The beauty of deep female friendships is that we never run out of things to talk about. I fondly remember a seven-hour drive to a health resort with a girlfriend, five days of shared meals, classes, and hikes, and another seven-hour drive home. When I pulled into her driveway I had to turn the car off as we were not finished our conversation.  

     It seems to me that when we are blessed with open and nurturing relationships, conversation begets conversation: an experience I have almost forgotten with the limited access to social time and shared experiences imposed by the pandemic. I have been blissfully reminded of it recently. I have been reminded of friendships that top me up, mentally, physically, and emotionally. We need reminding as our world challenges our faith and hope.

     We had our first dinner together at a small-town restaurant, after several months of separation. We slid off our masks as we sat down at our table, aware of the distance between us, and the space allowance to keep us two metres from the adjacent diners. I had a fleeting momentary thought. This is the beginning of about 24 hours together. What will we talk about?  Three hours later, the last to leave, we abandoned our curbside patio table and went into our silent cars. Smiling in anticipation of seeing each other the next morning.  

     At dinner we talked about how we were coping with the ongoing, evolving pandemic. I had reported in a previous blog that I was edgy, irritable, and discontent. As we shared about feelings, sad, lonely, and “having a rough time” were added. Saying them out loud, to friends who relate rather than judge, is healing. We come from a lifestyle of privilege. When I think about what it’s like for others, I have no right to whine. That’s what we say, too often. Being humble enough to admit that our outsides and insides are mismatched is one that is difficult.  Upon meeting, we hear how good we look, what a lovely sweater, Covid life is treating you well!  No. It’s makeup and a sweater I bought online. I lucked out with my choices. Covid life is teaching me, not treating me.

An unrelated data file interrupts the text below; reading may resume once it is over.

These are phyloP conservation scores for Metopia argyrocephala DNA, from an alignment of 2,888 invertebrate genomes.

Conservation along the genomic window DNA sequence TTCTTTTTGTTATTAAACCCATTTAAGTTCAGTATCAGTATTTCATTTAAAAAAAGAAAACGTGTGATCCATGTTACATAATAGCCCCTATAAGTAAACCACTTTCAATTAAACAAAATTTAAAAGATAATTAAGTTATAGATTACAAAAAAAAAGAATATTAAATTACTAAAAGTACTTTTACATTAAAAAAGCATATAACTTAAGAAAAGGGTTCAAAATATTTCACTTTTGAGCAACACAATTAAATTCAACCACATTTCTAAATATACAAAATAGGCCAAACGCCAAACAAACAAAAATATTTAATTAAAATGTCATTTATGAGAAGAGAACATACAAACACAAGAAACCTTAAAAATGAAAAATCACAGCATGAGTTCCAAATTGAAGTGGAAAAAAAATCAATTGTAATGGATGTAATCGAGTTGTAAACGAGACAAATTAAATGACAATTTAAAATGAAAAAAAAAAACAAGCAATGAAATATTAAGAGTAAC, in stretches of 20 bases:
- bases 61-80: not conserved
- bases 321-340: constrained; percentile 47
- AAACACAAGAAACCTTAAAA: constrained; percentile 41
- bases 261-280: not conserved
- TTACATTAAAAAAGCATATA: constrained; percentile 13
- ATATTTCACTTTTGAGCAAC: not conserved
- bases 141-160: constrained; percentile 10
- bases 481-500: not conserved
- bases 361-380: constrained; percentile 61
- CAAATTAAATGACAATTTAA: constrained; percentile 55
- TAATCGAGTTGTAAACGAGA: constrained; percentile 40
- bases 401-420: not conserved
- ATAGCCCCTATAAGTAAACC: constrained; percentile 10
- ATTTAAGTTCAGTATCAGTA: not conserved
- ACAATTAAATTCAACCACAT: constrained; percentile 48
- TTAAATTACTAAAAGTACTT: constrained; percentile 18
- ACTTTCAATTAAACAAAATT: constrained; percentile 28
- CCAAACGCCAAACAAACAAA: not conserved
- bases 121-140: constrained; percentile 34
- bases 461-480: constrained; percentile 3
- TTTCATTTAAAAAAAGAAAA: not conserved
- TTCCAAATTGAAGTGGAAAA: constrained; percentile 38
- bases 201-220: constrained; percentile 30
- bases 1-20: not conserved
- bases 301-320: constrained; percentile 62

Friendships that encourage us to strip away the facades are investments in our well-being. Studies on longevity and happiness tell us that connection and community are more important determinants of our life span than how much we exercise and what we eat. I am particularly attuned to the notion of healthspan. I witnessed and cared for my parents in their elder years. For both of them, their life span extended well beyond their healthspan. Being old, ill and otherwise compromised feels like a doomsday threat to me.  

     Mid-afternoon the following day, after golfing and a patio lunch, we were masked and cruising women’s clothing stores on the main street. Mask on, sanitize hands, investigation of racks and folded sweaters, occasional try-ons, exit and mask off. In and out of the shops we wandered.  We counted on honest appraisal and feedback from each other. It was necessary when a saleswoman half our age was convincing us that the goose-turd green robe that looked like a housecoat or early Elton John overcoat was perfect with jeans for everyday wear. Or when holding up the perfectly adorable top with enough fabric to sleep under. One shop owner giggled behind her mask and said it was quite obvious what good friends we were.  

     Covid is teaching me to be discerning in my friendships. Our bubbles need relationships that nurture our sensitive and vulnerable selves. That give us energy. That challenge us to engage and live as fully as we can. Covid is teaching me to be open and available to others, to learning, to living differently. Most of all, Covid is teaching me that it isn’t the number of connections that matter to me. Rather, it’s the depth, honesty, and energy of those connections.  Perhaps a silver lining?  

                                            At least, that has been my experience.